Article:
On the other hand, Refinitiv – a research group put funding gaps for infrastructure development at $15 trillion for the year 2020-2040. The same research group underscores China’s role in bridging infrastructural funding. According to their 2019 study, since president Xi Jinping launched Belt and Road initiative, over 2,600 projects many in Africa and other developing parts of the world have been supported, China spending over $3.7 trillion.

Fruits of improved infrastructure development in African countries cannot be hidden and no doubt, the benefits outweigh BRI critics claims. A good example is Djibouti-Addis Ababa railway line constructed with Chinese assistance which reduced the 759 kilometres journey from the staggering three days on road to just 12 hours on train which eases transportation of goods and services in the region. It is not a surprise that some pundits and economists refer to the line as a lifeline investment for both Ethiopia and Djibout as well as entire region. If analysed well, one can say the above are signs of early harvest and benefits of BRI project.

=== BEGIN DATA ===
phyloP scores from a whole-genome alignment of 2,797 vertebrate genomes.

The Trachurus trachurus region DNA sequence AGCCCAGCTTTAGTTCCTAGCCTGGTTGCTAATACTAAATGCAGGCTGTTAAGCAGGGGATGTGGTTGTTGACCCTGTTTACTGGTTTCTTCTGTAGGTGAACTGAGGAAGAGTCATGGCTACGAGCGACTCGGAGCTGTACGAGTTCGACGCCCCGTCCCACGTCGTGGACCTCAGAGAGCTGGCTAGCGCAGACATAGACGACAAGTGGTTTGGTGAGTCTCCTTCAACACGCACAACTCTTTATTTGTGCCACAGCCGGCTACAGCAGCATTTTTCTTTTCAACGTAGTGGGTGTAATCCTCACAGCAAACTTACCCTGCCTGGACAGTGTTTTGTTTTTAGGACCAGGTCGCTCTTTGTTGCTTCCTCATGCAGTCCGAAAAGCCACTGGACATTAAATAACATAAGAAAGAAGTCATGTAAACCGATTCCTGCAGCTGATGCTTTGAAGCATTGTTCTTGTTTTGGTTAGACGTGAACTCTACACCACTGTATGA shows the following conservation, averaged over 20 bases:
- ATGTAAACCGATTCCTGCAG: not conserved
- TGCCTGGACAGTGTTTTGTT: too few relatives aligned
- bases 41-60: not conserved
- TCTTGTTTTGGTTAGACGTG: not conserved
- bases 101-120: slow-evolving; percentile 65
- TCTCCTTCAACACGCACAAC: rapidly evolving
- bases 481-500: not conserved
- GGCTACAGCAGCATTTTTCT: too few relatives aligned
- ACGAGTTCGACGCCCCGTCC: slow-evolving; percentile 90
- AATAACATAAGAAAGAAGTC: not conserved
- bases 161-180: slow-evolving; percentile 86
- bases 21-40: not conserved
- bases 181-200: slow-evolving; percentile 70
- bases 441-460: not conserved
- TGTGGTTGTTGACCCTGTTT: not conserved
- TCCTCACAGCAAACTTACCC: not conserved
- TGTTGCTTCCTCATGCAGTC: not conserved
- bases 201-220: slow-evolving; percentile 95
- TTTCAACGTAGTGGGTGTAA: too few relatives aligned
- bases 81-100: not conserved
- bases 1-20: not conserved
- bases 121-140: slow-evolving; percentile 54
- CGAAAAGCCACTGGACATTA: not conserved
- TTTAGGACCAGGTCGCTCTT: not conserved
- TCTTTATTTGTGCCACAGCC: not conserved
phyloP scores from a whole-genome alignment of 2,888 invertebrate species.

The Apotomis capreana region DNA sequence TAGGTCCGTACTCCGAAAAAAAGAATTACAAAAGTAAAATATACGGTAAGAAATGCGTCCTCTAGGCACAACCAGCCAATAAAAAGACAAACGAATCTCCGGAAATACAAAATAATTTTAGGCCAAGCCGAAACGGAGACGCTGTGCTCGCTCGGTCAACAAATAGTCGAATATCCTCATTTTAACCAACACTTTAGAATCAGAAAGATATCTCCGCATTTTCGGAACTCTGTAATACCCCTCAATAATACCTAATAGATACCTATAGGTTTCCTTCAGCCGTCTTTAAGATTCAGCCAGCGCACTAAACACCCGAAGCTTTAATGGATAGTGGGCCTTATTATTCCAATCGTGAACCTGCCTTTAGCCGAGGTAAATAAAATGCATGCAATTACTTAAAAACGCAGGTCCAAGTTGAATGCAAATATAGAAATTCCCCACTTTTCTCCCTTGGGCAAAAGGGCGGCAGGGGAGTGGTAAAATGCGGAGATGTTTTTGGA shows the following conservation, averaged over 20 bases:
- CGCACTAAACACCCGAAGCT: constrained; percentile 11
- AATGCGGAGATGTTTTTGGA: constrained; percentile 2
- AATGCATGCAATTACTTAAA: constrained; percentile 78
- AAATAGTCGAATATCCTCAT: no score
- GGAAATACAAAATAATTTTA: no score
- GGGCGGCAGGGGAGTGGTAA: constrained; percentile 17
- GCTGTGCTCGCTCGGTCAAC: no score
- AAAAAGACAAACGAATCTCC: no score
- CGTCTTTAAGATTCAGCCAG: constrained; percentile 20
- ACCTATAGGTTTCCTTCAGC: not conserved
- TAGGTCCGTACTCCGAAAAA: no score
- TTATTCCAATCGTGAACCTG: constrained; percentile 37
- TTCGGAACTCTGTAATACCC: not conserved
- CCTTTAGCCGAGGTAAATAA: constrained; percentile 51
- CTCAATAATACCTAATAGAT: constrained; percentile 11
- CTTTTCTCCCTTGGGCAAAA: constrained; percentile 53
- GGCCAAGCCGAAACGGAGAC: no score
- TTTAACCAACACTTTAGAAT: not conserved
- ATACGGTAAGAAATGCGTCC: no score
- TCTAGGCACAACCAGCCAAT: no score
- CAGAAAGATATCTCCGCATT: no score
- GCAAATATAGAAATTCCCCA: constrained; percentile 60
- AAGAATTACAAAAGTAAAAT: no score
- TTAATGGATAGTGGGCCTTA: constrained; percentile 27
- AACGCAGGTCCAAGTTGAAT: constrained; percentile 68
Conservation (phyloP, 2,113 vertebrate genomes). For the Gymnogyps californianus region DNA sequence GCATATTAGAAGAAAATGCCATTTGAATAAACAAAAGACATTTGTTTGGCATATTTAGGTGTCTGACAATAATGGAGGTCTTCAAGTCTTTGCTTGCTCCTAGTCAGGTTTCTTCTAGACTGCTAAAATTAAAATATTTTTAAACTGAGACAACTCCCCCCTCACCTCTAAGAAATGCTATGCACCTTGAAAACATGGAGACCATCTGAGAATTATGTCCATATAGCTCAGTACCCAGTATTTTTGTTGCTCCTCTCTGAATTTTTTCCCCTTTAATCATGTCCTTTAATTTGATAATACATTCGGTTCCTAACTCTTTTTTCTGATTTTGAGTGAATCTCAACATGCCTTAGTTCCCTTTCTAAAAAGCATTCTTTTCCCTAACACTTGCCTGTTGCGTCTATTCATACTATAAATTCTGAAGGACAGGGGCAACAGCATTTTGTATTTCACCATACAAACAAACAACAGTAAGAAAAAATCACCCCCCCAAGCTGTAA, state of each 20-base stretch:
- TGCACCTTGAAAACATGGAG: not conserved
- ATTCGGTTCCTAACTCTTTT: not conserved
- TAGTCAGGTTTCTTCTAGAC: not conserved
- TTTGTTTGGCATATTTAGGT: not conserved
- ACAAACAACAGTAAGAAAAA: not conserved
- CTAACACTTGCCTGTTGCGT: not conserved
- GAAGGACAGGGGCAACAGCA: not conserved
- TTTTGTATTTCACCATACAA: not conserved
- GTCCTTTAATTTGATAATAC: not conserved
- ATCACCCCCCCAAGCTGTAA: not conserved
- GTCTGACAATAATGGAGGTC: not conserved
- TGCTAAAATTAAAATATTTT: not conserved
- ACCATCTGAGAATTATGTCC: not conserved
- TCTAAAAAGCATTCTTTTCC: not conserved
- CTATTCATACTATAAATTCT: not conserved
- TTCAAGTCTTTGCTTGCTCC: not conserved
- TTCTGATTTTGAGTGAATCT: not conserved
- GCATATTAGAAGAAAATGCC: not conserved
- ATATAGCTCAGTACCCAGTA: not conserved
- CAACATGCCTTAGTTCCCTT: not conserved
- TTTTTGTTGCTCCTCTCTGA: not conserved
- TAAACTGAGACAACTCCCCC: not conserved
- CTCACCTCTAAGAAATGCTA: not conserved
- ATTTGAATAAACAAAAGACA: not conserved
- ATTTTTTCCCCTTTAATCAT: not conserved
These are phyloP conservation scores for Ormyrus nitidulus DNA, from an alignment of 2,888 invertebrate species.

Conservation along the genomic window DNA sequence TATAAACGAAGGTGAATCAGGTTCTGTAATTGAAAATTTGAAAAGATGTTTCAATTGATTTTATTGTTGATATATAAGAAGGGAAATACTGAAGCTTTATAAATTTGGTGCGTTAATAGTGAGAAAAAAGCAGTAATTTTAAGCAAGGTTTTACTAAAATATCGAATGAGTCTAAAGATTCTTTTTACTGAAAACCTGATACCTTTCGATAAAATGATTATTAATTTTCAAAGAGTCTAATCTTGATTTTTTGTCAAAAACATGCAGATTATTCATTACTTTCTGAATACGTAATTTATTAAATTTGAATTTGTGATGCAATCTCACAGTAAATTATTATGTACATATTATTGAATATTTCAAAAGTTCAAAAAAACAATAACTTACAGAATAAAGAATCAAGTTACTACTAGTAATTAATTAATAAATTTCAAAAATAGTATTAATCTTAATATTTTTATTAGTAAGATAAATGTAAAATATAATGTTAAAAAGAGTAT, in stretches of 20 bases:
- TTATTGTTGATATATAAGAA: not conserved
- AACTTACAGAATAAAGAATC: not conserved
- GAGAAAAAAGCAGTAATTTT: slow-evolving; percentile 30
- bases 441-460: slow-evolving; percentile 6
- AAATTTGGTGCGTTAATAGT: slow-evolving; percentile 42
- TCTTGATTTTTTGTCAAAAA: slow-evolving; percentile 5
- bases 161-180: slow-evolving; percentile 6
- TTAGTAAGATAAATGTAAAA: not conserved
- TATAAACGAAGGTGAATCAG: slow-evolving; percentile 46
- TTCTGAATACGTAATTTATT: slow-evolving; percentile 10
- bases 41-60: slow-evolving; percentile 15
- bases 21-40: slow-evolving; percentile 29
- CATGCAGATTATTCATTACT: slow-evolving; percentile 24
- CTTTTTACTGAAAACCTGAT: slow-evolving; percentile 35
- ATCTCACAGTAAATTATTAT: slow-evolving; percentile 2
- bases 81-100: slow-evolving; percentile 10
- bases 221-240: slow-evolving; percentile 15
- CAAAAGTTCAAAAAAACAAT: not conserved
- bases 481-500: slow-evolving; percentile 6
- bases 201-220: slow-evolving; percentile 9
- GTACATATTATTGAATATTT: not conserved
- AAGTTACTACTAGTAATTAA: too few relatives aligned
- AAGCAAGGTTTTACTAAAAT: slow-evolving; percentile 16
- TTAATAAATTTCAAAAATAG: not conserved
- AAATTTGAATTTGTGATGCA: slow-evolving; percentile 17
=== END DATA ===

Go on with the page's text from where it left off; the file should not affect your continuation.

All this shows that China’s BRI has already played a significant role towards reducing infrastructure funding gap in the world and should be supported in good faith than rivalry terms.

Worth noting is that China’s support for infrastructure especially in developing countries is not just about politics but Beijing’s leadership belief of the need for a better world. Indeed, Asia Development Bank head, Jin Liqun once observed; “The Chinese experience illustrates that infrastructure investment paves the way for broad-based economic social development, and poverty alleviation comes as a natural consequence of that.” China has demonstrated to the world that investing in infrastructure is vital when it comes to economic development of the country. Since 1960s, the U.S’ total budget on infrastructure has been around 5.8% while China averages at 8% annually. Indeed, Chinese people have two common saying that; “要想富” , “先修路” loosely translated; “Better roads lead to better life.” and “Build roads if you want to get rich.” This possibly explains China’s success story that saw the country eradicate extreme poverty.